If elected president, Marine Le Pen will repeal France’s gay marriage laws, the Front National candidate’s politician niece Marion Maréchal-Le Pen has vowed.
Speaking on BFMTV Sunday, the young Le Pen said she would personally ensure her aunt follows through with the pledge if elected on 7 May.
“It will not be the first priority, but … [repealing gay marriage] is a promise that we will stick to, and I will personally guarantee that this bill is demolished,” the MP for Vaucluse said.
Proposal No. 87 of the presidential candidate’s programme for France promises to repeal gay marriage without cancelling same-sex unions which have already taken place.
“The Front National will replace the provisions made under the Taubira law [the bill enabling people of the same sex to wed, named after Justice Minister Christine Taubira] with civil unions,” it reads.
Le Pen stressed the Front National are also determined to honour other pledges outlined within proposal No. 87, such as the promise “to reserve PMA (medically assisted procreation) as a tool to treat fertility problems”, which would restrict the treatment to heterosexual couples.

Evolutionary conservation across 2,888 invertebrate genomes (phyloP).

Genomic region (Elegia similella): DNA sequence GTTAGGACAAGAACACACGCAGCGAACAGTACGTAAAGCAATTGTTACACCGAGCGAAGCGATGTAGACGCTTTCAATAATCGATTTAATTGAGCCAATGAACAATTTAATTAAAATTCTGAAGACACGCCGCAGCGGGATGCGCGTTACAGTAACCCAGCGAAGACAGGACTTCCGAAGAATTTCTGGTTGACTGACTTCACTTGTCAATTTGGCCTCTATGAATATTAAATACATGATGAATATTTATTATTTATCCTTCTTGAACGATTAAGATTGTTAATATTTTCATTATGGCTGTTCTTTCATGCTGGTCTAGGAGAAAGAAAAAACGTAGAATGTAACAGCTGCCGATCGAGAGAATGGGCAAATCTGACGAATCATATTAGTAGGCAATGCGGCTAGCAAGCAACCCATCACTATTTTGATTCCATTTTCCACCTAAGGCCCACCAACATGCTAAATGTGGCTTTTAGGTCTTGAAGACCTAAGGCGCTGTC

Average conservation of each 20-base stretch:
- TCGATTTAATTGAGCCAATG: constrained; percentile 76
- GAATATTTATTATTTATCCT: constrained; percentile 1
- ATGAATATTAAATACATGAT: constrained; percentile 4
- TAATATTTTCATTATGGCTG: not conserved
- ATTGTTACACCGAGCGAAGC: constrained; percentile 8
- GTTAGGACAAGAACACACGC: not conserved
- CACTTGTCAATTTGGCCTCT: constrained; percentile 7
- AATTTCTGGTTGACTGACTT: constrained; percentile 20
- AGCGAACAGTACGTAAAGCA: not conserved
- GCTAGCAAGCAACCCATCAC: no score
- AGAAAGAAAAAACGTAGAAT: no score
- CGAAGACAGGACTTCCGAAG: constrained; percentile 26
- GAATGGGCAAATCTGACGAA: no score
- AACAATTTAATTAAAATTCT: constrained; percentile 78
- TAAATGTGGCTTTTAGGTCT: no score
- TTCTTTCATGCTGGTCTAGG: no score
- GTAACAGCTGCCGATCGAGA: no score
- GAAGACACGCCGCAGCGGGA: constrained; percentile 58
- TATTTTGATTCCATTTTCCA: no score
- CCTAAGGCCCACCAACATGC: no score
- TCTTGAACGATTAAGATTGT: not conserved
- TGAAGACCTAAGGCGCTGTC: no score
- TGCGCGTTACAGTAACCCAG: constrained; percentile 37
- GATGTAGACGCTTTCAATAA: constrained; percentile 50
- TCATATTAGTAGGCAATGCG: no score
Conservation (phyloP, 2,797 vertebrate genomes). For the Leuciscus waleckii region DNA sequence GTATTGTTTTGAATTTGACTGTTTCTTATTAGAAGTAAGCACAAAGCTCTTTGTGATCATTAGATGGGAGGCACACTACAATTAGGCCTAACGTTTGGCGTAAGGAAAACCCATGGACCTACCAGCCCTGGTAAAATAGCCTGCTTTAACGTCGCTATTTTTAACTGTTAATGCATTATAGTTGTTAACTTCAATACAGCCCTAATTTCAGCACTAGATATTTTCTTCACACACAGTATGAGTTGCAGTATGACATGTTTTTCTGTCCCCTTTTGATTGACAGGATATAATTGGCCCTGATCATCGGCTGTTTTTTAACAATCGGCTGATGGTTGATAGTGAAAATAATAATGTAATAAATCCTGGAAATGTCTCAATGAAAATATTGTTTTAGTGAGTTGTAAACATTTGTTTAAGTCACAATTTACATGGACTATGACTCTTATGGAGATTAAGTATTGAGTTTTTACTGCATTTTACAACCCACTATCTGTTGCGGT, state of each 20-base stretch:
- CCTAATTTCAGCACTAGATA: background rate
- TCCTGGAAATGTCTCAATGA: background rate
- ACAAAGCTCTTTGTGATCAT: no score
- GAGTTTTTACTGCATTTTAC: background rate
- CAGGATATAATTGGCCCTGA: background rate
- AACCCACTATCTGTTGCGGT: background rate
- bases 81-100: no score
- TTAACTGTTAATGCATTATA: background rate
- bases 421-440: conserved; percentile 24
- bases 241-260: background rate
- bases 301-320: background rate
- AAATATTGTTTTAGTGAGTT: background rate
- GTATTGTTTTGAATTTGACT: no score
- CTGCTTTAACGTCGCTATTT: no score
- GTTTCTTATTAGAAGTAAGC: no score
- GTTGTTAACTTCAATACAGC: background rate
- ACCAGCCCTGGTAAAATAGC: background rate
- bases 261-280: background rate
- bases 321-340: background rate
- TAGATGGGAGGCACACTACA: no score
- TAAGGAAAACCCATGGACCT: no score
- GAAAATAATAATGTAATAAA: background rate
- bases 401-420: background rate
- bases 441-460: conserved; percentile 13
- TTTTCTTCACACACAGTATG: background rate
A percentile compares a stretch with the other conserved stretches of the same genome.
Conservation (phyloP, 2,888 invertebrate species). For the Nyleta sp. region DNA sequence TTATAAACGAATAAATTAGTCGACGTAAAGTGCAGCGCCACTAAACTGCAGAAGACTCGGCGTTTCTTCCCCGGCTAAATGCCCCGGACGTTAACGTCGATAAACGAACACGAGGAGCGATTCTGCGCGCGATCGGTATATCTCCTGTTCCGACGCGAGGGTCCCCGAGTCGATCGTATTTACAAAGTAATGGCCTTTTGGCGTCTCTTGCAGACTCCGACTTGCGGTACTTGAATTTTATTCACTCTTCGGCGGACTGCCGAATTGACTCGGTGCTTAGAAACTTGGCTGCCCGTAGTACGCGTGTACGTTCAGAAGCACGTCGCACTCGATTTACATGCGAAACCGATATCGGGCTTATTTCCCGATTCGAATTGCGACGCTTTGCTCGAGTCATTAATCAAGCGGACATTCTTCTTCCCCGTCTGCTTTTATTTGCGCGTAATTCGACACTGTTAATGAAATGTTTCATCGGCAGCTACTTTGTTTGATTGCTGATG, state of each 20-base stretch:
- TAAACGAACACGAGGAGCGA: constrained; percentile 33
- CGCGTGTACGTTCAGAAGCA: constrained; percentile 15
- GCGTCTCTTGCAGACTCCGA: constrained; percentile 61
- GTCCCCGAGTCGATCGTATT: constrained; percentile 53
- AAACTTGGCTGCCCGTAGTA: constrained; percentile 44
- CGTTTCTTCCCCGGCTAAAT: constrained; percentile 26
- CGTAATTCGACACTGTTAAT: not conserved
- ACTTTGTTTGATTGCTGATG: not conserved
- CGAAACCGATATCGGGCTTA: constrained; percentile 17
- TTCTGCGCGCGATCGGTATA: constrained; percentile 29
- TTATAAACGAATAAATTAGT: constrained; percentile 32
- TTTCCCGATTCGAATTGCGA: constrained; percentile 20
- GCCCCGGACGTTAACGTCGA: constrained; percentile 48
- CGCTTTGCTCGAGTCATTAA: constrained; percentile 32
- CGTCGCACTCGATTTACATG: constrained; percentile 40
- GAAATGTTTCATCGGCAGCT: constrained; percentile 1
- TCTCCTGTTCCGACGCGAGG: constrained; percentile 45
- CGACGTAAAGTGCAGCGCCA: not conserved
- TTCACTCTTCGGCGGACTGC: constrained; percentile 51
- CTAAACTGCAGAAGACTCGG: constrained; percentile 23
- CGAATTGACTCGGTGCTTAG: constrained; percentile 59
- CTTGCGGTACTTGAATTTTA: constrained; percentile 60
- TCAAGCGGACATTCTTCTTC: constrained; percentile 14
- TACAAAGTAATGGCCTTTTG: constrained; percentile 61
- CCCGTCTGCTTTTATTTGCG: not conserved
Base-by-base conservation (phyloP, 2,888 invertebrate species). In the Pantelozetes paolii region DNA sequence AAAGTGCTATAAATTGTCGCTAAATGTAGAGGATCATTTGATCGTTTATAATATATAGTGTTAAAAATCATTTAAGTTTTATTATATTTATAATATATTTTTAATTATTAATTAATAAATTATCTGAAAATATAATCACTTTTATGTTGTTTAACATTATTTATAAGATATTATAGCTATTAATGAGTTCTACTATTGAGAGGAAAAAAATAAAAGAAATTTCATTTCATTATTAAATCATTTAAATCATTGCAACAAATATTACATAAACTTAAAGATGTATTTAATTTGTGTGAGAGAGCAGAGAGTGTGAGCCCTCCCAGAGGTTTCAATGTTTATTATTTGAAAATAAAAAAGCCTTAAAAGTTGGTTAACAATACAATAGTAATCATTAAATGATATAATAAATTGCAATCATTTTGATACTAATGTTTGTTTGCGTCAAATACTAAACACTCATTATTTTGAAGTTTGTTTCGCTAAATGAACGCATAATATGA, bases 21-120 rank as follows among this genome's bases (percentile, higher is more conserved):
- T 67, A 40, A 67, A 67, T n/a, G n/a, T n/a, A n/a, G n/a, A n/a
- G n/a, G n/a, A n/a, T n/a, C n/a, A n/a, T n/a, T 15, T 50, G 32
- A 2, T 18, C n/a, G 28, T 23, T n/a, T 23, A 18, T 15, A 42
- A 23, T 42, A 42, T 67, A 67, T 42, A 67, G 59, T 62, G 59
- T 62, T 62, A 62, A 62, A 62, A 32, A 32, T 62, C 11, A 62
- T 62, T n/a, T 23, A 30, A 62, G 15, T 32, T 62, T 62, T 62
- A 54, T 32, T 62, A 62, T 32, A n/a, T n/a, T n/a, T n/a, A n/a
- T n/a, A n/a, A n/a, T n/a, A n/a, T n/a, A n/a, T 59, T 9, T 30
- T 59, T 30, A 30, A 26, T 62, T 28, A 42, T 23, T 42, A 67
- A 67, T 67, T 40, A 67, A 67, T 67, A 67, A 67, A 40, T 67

The bill to legalise marriage between homosexual couples was originally set to provide taxpayer-funded treatment to extend PMA to women living together as partners, a measure still demanded by LGBT activists and prominent left wing figures in France.
“And similarly, we will also oppose the legalisation of surrogate mothers, and the circumventions of the [laws against surrogacy] that take place,” Le Pen added.
The Front National candidate’s globalist rival in the election, Emmanuel Macron, backs gay marriage and has previously said he is in favour of extending the right to PMA to lesbian couples.
Macron was last week slammed as “anti-family” by French conservative group La Manif pour Tous (“Protest for Everyone”), who said the establishment favourite in the presidential race places money above people.
The organisation, which was responsible for protests in which hundreds of thousands of people turned out to protest gay marriage in 2013, released a statement describing Macron as an “openly anti-family candidate” and urging their supporters not to vote for him.
A victory for Macron would result in “civilisational upheaval” and create “new injustices and inequalities for women and children”, according to the pro-family group.
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